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Telly
22nd May 2008, 01:37 PM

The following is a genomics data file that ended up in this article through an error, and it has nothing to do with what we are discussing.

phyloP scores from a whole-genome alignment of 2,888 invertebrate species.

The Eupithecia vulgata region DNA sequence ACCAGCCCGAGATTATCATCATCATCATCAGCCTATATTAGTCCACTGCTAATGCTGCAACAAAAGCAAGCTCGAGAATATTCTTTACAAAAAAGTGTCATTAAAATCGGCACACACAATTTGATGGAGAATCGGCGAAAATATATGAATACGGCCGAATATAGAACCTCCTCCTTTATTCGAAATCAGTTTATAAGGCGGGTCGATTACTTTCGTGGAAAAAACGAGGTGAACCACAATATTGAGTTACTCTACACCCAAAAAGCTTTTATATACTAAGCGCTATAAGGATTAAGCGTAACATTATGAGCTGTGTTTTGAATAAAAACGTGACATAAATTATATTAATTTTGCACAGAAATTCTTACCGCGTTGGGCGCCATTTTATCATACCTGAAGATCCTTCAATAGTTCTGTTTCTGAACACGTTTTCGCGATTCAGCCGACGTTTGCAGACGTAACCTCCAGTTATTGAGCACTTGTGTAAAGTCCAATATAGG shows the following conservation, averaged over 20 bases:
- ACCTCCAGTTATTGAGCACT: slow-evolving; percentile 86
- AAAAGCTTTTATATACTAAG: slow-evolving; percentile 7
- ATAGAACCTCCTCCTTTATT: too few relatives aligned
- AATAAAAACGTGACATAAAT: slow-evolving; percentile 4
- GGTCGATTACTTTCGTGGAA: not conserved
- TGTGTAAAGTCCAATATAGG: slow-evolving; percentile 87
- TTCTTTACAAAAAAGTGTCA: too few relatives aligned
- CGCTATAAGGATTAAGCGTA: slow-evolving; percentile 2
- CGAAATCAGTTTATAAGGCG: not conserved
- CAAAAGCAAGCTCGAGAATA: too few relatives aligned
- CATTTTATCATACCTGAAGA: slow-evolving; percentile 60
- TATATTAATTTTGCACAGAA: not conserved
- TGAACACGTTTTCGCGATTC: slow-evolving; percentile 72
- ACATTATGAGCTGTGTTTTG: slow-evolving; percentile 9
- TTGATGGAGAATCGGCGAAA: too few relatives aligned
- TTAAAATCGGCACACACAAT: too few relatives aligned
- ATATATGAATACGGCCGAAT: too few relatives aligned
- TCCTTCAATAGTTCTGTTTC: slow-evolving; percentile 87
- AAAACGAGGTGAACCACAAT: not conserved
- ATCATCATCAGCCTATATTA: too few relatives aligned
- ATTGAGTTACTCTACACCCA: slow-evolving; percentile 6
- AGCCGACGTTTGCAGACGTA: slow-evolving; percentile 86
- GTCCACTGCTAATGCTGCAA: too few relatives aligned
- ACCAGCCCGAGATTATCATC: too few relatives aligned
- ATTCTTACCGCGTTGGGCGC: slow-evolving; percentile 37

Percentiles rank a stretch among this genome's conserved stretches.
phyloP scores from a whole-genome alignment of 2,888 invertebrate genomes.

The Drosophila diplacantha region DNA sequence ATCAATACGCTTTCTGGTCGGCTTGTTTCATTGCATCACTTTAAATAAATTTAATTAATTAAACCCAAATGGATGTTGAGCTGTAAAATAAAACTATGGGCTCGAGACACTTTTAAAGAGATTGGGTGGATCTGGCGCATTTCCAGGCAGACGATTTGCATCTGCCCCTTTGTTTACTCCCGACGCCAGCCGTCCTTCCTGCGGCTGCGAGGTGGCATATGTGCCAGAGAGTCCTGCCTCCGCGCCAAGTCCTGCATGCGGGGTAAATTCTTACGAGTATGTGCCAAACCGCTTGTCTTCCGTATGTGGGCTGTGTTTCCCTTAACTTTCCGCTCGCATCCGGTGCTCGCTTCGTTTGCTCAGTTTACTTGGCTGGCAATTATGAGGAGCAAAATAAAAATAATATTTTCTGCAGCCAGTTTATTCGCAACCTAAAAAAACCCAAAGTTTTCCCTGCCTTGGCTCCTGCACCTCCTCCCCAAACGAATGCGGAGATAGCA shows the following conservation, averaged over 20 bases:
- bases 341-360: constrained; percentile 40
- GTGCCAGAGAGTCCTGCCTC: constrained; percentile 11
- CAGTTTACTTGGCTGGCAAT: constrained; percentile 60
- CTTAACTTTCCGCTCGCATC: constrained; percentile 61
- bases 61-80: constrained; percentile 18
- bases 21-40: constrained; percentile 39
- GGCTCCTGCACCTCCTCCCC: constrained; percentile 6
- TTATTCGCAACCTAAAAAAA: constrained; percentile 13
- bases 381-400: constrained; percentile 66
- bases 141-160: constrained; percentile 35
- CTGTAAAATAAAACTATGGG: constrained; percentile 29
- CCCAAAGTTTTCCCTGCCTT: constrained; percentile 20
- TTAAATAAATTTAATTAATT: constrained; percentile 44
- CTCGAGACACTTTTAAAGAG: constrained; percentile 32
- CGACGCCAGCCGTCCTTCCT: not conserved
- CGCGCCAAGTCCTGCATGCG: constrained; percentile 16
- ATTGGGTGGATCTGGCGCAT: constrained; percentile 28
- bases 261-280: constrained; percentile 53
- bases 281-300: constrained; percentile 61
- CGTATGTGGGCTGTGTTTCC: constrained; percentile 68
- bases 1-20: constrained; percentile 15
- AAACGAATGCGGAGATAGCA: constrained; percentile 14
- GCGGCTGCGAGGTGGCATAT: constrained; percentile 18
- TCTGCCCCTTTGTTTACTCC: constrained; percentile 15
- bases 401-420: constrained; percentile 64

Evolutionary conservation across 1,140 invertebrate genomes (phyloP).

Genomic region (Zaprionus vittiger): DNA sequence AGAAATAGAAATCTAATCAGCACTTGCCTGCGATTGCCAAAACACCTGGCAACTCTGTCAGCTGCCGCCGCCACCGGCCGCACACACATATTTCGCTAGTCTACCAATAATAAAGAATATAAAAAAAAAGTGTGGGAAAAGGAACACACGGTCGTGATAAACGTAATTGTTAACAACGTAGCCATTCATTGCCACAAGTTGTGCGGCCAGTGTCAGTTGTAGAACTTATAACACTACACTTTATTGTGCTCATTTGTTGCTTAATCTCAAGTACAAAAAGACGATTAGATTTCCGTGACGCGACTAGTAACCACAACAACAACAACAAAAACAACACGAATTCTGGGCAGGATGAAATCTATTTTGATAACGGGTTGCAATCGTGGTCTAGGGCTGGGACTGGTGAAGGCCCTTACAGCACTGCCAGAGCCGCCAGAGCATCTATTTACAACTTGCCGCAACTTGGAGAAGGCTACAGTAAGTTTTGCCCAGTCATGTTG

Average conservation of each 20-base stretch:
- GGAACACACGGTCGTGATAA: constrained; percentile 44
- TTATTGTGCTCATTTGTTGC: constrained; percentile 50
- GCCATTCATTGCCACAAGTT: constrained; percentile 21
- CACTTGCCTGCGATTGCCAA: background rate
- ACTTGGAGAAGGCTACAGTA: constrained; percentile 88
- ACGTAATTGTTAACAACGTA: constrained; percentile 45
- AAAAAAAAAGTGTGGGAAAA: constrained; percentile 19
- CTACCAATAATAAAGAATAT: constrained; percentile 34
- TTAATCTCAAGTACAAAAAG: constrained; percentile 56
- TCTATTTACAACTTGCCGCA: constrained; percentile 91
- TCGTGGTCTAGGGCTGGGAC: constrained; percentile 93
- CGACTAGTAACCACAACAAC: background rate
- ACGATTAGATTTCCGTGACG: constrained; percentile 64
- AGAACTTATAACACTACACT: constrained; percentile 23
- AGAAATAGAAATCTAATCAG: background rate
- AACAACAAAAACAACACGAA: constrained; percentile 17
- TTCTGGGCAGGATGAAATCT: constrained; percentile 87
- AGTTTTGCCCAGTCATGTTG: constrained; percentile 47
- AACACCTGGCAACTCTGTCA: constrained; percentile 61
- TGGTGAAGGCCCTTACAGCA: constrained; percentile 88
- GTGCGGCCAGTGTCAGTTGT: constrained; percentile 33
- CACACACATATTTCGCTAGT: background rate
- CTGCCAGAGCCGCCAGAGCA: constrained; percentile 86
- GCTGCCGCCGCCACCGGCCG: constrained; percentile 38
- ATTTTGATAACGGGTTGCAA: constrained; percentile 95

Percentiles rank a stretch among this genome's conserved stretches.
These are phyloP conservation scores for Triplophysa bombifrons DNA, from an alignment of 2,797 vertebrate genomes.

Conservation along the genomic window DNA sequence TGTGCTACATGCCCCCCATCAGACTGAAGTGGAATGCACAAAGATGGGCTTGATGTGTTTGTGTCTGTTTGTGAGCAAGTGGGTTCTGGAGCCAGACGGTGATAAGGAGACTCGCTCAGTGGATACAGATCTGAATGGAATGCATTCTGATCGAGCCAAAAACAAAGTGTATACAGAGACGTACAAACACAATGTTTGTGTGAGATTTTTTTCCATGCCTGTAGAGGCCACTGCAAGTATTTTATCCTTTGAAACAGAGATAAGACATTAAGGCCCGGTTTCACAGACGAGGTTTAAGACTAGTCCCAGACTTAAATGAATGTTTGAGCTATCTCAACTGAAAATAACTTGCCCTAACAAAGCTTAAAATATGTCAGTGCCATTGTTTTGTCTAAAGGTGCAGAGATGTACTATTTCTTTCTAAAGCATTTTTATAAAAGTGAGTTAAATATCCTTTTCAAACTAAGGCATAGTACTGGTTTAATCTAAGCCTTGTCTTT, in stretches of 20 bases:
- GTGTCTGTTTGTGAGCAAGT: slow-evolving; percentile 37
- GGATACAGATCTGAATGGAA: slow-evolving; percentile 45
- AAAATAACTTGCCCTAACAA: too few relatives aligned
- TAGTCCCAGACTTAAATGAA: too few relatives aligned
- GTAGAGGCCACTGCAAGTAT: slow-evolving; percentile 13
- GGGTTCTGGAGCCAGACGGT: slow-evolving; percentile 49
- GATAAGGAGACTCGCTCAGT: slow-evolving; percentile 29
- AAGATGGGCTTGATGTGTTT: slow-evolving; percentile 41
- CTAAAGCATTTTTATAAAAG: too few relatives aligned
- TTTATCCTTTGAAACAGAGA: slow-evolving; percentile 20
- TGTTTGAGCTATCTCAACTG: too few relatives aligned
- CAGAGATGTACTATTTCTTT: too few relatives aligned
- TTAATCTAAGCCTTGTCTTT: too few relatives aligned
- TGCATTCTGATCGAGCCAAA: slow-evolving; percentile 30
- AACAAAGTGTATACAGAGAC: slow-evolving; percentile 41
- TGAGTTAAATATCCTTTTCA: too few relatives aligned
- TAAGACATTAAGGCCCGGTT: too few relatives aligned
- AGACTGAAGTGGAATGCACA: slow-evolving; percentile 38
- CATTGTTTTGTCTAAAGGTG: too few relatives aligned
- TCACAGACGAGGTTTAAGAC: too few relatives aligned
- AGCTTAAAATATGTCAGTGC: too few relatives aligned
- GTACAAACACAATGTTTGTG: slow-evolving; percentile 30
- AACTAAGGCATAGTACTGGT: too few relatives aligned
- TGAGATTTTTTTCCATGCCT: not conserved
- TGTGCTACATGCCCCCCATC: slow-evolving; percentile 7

Ola, my togg doe, is really sick. I noticed her scouring this morning so rang the vet and went in to get drench etc (given my recent experience with another goat). By the time I got back from town she was lying down and unresponsive. I took her straight in to the vet but it's not looking good. She's had saline and a shot of antibiotics but is much the same. She's still there and they'll give her soem more and I have to ring in a couple of hours. As of 3pm yesterday she was fine, pooing normally etc. I tethered her out to graze yesterday but have checked the area and there's nothing other than grass and broom there. I feel that the vet's heart isn't really in saving my goat and trying to work out what's wrong with her, so any suggestions as to what to suggest to her would be great. It's a pity it isn't the other vet, who does more of the farm stuff, as he's got a much nicer manner. I was pretty upset when I took her in and the vet looked at her and I could tell she thought it was a waste of time. When I commented that it's always the ones you pay money for that get sick, she looked at me and said increduously 'pay money?' like she thought it was crazy to pay money for a goat. She has goats herself though. That upset me because even though she's valuable because I paid for a registered goat, she's even more valuable to me because she's the most gorgeous goat. Sorry about the rant, a bit upset and really worried about poor Ola. Suggestions as to what might cause her to go down so quickly appreciated.